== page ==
The Antichrist's Lewd Hat: Protestants, Papists & Players in Post-Reformation England

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PETER LAKE WITH MICHAEL QUESTIER The Antichrist's Lewd Hat: Protestants, Papists & Players in Post-Reformation England. New Haven, Connecticut: Yale University Press, 2002. Pp. xxxiv +731, illustrations, index. $45.00.

Over the past forty years or so, competing contemporary understandings of early modem religious culture have often been as polemical and fractured as the views of the early modem antagonists who are ostensibly the object of historical study. Certainly this could be seen as a nicely ironic conflation of methodology and history. But as methodological positions have become entrenched and vigorously defended, often scholarly differences have been emphasized to the detriment of genuine advancements in research. Certainly Peter Lake's study The Antichrist's Lewd Hat: Protestants, Papists and Players in Post-Reformation England is not above the occasional polemical aside, and it is none the worse for that. However, by and large this ambitious, thoroughly researched, and, it had to be said, mammoth book wishes to, if not eschew then certainly re-define, the entrenched methodological positions that have characterized so much scholarship in the field. As such it represents a fine contribution to our ongoing understanding of the complexities of early modem religious culture.

In the first place, Lake is at pains throughout the study to emphasize a contingent and heterogeneous religious and cultural landscape, one that cannot be divided up into neat confessional categories. As he writes, his is not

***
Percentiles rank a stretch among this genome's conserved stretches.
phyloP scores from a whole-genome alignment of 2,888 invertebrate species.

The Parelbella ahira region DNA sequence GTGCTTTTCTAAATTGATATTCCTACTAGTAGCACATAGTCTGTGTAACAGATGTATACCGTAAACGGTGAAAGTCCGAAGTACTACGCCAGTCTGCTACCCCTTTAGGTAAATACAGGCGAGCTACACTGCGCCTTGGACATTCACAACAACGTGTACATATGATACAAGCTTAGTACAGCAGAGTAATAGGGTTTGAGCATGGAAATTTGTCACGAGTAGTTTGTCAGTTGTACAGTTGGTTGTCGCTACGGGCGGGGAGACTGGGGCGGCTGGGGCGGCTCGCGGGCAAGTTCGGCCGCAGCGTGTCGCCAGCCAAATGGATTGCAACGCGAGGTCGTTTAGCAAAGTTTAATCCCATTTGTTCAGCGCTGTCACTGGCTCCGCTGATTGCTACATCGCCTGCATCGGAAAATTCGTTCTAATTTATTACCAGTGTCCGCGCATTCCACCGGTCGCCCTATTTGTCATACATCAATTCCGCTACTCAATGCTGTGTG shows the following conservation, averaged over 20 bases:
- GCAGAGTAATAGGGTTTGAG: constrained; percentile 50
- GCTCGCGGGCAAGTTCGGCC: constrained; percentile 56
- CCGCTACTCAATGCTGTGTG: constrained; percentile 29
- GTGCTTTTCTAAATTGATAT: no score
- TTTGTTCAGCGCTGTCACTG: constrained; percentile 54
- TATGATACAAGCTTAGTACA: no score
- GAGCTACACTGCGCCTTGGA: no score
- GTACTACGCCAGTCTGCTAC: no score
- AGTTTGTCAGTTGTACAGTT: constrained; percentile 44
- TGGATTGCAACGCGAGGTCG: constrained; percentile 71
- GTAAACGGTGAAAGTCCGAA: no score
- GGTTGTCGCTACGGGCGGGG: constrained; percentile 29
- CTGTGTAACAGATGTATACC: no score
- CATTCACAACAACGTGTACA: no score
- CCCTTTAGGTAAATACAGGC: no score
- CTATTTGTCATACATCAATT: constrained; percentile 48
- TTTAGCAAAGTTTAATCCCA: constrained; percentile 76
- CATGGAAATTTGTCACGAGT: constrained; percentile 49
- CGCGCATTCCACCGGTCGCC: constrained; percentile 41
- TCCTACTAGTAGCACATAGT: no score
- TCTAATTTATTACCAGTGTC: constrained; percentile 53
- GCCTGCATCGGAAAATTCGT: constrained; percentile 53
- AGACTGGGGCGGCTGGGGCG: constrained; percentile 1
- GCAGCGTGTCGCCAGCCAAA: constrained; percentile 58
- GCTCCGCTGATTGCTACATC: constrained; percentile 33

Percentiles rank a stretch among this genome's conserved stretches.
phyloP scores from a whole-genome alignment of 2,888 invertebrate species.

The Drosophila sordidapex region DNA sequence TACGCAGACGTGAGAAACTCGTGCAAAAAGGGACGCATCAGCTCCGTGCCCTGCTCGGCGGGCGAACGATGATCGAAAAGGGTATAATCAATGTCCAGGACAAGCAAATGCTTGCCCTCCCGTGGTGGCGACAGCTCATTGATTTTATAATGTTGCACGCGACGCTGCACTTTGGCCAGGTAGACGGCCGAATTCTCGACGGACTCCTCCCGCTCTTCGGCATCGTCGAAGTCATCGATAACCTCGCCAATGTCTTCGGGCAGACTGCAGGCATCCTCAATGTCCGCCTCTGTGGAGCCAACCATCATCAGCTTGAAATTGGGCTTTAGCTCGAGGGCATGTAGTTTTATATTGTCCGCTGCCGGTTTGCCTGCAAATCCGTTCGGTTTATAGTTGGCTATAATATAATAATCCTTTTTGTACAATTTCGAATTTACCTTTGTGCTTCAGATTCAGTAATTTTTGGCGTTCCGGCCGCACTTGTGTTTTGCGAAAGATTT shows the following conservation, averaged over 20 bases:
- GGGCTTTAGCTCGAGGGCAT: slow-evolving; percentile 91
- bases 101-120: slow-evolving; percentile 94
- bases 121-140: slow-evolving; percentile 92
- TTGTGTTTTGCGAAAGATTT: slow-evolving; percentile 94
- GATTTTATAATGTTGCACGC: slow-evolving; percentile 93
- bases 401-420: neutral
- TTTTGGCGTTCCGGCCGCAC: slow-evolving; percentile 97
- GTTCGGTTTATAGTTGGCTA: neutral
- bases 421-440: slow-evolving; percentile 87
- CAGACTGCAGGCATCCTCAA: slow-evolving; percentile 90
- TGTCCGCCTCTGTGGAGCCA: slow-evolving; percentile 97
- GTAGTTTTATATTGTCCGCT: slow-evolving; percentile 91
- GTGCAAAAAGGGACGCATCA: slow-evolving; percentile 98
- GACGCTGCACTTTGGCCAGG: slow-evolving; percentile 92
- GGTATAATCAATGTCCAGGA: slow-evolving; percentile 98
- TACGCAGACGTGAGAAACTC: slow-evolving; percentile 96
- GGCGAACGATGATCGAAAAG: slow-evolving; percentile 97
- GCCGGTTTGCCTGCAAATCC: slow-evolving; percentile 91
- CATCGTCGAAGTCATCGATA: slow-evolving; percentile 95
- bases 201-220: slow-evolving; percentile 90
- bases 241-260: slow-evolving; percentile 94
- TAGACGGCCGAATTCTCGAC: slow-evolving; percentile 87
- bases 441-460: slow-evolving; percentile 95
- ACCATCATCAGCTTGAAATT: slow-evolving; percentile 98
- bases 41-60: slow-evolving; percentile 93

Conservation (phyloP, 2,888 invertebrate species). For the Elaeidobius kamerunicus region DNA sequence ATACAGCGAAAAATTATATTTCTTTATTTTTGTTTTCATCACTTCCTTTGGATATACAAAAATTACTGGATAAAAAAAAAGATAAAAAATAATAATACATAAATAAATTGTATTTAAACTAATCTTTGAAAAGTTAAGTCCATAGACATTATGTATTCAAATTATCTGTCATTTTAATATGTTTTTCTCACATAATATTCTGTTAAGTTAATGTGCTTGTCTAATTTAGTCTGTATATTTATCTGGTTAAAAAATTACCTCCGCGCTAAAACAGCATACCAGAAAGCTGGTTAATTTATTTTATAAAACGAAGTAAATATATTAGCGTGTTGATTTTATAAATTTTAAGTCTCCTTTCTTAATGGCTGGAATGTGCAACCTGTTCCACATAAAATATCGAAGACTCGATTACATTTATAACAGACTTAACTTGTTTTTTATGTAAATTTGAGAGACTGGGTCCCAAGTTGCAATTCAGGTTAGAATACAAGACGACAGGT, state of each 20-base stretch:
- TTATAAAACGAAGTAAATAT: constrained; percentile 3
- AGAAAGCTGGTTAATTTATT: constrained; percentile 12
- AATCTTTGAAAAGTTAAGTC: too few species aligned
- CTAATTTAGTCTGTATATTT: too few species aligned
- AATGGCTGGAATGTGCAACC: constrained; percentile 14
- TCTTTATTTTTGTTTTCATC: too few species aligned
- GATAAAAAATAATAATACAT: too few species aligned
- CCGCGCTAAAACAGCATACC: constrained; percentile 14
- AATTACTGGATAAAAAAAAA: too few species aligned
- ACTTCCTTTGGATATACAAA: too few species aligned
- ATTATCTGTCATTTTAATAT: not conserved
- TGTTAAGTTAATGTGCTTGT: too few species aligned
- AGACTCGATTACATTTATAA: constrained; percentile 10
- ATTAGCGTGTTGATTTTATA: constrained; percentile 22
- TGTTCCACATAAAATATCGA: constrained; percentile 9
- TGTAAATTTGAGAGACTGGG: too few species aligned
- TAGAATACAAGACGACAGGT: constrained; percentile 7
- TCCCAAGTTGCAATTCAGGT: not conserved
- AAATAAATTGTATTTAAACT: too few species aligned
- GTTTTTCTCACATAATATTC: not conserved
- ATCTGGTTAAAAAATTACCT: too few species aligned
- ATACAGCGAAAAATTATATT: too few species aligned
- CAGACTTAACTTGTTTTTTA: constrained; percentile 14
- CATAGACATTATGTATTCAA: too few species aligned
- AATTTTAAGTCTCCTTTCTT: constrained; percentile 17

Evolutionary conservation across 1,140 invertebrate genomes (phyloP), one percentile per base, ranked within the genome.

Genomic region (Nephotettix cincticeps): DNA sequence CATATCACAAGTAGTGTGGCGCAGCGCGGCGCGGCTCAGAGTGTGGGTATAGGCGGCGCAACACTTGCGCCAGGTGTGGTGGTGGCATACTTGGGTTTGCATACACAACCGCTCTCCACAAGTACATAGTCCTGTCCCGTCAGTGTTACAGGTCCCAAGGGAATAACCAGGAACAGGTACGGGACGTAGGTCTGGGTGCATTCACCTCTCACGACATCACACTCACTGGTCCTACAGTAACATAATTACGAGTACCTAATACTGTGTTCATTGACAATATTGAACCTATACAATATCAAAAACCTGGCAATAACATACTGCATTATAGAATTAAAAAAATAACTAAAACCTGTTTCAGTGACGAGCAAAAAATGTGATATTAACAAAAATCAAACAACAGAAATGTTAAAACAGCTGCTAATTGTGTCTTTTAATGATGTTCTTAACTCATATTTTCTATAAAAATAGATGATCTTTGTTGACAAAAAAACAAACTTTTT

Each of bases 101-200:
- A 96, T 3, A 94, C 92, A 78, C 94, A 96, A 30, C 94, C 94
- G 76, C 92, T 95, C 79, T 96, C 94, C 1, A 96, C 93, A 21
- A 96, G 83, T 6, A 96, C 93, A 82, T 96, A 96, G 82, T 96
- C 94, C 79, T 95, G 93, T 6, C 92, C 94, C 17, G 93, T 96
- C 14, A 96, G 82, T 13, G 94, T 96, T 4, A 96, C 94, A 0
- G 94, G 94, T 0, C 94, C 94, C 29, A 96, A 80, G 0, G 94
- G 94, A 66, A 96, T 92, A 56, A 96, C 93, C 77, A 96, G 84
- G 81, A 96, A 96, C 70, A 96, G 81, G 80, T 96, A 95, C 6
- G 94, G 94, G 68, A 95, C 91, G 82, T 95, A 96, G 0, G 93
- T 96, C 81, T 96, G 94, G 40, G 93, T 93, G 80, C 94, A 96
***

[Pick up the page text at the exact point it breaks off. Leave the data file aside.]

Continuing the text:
a story of gradual, seamless protestantisation, the piecemeal rise to cultural hegemony of a consensual, both popular and elite, plebeian and godly, "religion of protestants" nor...a story of "protestant" failure and "catholic" resistance and continuity; nor yet...a story of the brave triumph of doggedly moderate yet pious English folk over the attempts of rigorist intellectuals and busybodies to tell them what to think and whom to hate. Still less do I want to imply a narrative of secularisation, with either a sceptical, stoically distanced humanist self-fashioning or a self-consciously secular or profane commercial theatre at its core. (713)

Instead, the author prefers to stress what he calls "a certain cultural and religious indeterminacy and instability" (713) across early modern England. It could be argued that this kind of methodological formulation owes something to the insights of certain strands of post-structuralist thought. For these reasons, it is interesting that at the beginning of the book, Lake professes himself to be "allergic" to "Theory" (xix). In the light of his persuasively indeterminate theoretical conception of the period, this remark is perhaps a touch disingenuous. To take a further example, it is noteworthy that although the work of Mikhail Bakhtin is fruitfully drawn upon in a number of places, his name does not figure in the book's index, a curious omission. …